After considering personal influences and environmental factors, certain cultural paradigms can often affect the way a person needs to conduct themselves in a conversation. Rémi spoke a little more about the advantages of being French in a British culture: ‘Depending on the outcome I want from a discussion, I am often not adapting at all. Combining French etiquette with my personal attitude can impact on people in a way that is French while being clear in English communication. It is interesting to play with the idea that etiquette in English conversation is something similar to a cup of tea, while French mannerisms are sometimes more similar to a cup of quality espresso… what people prefer depends on the individual, the situation, and what the conversation is about. But sometimes more people than you might think prefer the coffee!’
I asked Rémi if there were any specific aspects of the English language that are especially representative of British culture for a non-native English speaker. He thought about it for a while as he sought the right words to express his experiences: ‘I have noticed two things, but they are abstract because I don’t have quite the right selection of words to describe it. In English, people tend to distance themselves from being responsible for something in a conversation. If you talk to someone and they suddenly realise they’re going to be responsible for something that might fail, something around the conversation switches and they pass on the responsibility.’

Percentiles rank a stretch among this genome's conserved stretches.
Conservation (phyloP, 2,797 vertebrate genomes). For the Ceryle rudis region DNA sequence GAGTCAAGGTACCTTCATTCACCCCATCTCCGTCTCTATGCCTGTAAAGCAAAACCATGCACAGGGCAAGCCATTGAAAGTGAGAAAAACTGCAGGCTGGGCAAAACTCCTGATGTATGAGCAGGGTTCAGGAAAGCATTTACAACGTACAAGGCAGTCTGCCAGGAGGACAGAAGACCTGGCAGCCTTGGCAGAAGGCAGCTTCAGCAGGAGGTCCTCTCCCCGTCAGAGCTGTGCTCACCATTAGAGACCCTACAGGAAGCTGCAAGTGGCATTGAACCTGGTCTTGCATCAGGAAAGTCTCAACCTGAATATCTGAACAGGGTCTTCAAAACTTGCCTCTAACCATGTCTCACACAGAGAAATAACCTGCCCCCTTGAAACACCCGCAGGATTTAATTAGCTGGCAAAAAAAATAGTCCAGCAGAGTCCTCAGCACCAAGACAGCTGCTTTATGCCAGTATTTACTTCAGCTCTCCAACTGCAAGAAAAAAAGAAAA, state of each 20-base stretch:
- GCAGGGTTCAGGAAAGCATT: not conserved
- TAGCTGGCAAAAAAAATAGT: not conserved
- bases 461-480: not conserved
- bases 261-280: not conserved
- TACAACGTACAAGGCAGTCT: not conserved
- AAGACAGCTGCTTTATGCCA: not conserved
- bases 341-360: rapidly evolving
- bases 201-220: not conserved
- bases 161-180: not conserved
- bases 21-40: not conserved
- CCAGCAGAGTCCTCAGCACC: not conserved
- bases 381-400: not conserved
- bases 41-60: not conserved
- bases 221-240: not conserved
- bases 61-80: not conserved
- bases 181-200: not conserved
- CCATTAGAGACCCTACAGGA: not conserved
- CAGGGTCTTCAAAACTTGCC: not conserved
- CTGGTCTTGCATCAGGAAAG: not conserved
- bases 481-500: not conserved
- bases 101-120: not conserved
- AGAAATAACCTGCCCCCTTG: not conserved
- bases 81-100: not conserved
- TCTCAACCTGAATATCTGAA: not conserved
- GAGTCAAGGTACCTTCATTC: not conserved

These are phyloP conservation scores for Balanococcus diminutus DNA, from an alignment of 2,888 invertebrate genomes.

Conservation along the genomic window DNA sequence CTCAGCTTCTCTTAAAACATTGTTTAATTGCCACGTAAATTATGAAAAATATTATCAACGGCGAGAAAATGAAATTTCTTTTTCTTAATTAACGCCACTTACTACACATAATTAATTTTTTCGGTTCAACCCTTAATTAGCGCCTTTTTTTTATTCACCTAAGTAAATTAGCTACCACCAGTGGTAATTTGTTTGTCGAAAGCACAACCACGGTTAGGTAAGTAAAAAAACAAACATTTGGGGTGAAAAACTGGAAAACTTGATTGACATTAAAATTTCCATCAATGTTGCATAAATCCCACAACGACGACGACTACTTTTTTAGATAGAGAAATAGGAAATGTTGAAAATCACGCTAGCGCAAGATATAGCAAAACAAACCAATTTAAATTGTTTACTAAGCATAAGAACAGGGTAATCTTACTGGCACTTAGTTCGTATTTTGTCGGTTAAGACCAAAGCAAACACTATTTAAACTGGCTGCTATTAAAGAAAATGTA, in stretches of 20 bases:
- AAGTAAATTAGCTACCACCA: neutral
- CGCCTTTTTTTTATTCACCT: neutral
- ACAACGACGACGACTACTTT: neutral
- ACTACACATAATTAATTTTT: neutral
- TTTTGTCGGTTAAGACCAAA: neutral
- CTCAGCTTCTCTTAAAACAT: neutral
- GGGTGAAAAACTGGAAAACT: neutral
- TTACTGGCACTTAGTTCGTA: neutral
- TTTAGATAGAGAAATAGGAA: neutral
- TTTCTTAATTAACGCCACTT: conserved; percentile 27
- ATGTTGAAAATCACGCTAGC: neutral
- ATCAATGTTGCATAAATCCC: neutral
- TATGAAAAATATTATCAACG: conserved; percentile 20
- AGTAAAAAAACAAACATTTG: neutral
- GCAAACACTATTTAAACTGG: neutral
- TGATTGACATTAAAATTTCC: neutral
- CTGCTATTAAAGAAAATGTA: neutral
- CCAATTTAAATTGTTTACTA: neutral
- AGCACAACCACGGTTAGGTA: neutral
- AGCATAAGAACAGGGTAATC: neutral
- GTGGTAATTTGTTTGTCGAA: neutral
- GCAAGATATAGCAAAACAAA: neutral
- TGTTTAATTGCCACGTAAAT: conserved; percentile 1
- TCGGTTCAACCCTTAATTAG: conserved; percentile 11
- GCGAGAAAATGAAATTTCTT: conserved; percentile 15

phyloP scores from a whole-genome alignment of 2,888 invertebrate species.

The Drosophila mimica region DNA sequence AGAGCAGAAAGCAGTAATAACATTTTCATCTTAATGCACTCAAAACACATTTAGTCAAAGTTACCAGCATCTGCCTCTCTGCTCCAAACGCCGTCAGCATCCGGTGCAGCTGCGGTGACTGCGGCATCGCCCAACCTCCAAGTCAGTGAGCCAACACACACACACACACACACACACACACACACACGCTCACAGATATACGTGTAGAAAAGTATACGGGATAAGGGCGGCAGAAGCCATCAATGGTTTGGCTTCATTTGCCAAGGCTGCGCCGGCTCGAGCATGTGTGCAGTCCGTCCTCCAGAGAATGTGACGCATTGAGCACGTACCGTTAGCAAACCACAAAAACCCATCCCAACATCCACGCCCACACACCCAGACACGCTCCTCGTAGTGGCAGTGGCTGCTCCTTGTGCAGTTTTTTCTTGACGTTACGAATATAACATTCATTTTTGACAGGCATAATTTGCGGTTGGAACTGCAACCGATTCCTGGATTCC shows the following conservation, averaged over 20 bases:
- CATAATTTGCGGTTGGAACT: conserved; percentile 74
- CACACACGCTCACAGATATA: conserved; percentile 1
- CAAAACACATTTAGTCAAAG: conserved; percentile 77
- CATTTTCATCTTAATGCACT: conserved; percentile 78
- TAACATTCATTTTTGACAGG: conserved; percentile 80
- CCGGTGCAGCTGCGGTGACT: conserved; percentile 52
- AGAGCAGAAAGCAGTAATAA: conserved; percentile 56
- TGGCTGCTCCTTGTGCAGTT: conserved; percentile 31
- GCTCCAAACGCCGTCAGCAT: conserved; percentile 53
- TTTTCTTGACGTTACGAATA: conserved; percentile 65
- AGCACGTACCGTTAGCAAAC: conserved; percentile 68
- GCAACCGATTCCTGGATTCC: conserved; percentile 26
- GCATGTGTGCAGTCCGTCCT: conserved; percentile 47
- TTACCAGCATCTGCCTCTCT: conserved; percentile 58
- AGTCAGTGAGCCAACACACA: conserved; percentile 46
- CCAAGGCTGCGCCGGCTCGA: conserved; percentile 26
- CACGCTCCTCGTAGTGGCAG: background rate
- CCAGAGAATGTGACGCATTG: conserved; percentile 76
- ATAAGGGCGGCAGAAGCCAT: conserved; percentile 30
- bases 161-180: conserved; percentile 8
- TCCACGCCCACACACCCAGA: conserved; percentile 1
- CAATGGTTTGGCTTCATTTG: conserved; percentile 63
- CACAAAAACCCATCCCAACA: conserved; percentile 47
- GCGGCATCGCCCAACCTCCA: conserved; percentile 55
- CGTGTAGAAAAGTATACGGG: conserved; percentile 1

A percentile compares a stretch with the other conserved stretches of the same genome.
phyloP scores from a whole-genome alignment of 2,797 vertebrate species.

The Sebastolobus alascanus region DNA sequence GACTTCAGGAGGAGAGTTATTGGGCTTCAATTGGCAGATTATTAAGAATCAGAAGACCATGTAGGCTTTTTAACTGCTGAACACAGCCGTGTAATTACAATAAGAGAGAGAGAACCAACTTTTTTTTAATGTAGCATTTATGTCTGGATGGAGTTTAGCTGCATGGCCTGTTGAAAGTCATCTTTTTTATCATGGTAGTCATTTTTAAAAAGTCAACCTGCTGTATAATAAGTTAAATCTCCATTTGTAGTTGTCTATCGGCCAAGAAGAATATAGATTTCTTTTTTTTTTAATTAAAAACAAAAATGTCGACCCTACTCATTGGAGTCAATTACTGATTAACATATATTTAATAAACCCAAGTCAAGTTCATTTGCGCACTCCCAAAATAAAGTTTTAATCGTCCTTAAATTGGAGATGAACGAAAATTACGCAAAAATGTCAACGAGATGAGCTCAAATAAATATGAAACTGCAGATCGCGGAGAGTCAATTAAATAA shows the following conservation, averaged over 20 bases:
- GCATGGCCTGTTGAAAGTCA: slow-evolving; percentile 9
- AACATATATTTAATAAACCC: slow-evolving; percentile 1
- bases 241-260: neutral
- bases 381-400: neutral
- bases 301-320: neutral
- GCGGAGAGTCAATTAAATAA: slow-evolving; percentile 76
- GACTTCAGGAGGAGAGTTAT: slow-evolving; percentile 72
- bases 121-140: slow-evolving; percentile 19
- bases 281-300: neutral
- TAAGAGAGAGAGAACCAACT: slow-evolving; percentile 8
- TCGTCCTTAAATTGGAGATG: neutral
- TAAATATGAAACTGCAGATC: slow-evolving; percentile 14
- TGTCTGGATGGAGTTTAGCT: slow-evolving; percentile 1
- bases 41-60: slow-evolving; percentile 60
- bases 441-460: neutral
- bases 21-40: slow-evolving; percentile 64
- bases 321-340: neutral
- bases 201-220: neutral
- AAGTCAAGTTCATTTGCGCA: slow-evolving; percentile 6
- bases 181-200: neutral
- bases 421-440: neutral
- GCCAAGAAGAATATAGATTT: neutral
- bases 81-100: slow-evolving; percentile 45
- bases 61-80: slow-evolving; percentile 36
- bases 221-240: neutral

Reflecting on Rémi’s comment, I think that in English, the power balance in a conversation is often associated with ‘turn taking’, that can shift the weight of authority in a conversation. Traditionally, the responsibility for ‘finishing’ the conversation lies with the participant who holds the turn-taking authority; for example, the participant who began the conversation. In business situations, this can often feel like a ‘delegation assigning’ interaction, where the authority-holder in the conversation is asking for or directing something. As a result, the ‘asker’ often assumes responsibility for the outcome of the interaction, which, depending on the individual, may be unwanted. Rémi continued: ‘The second thing is something in the way of speaking etiquette. In the UK, it is really important that people take turns in speaking. It’s incredibly rude to interrupt and you don’t bounce up with ideas and contradictions in the middle of a sentence. The French way of debating is when something comes into your mind, you say it. We discuss it, and it’s not arguing but creating a conversation. The UK expectation is that you say what you say, then wait for whoever takes the next turn.
‘Another thing that was shocking to me when I first came to Britain was that people rarely say hello or goodbye if they are strangers. It was shocking to me not to have the introductory and closing remarks and behaviours either side of a meeting – it’s like having a sandwich without the bread!’
Following Rémi’s comments on English turn-taking etiquette, I asked him if he ever feels that the custom and ritual behind English conversation overtakes the actual substance of a meeting. More than once in my career I have felt that following social protocol has become more important than the topics actually discussed, and I thought it would be interesting to hear more from a French perspective. Rémi’s reply: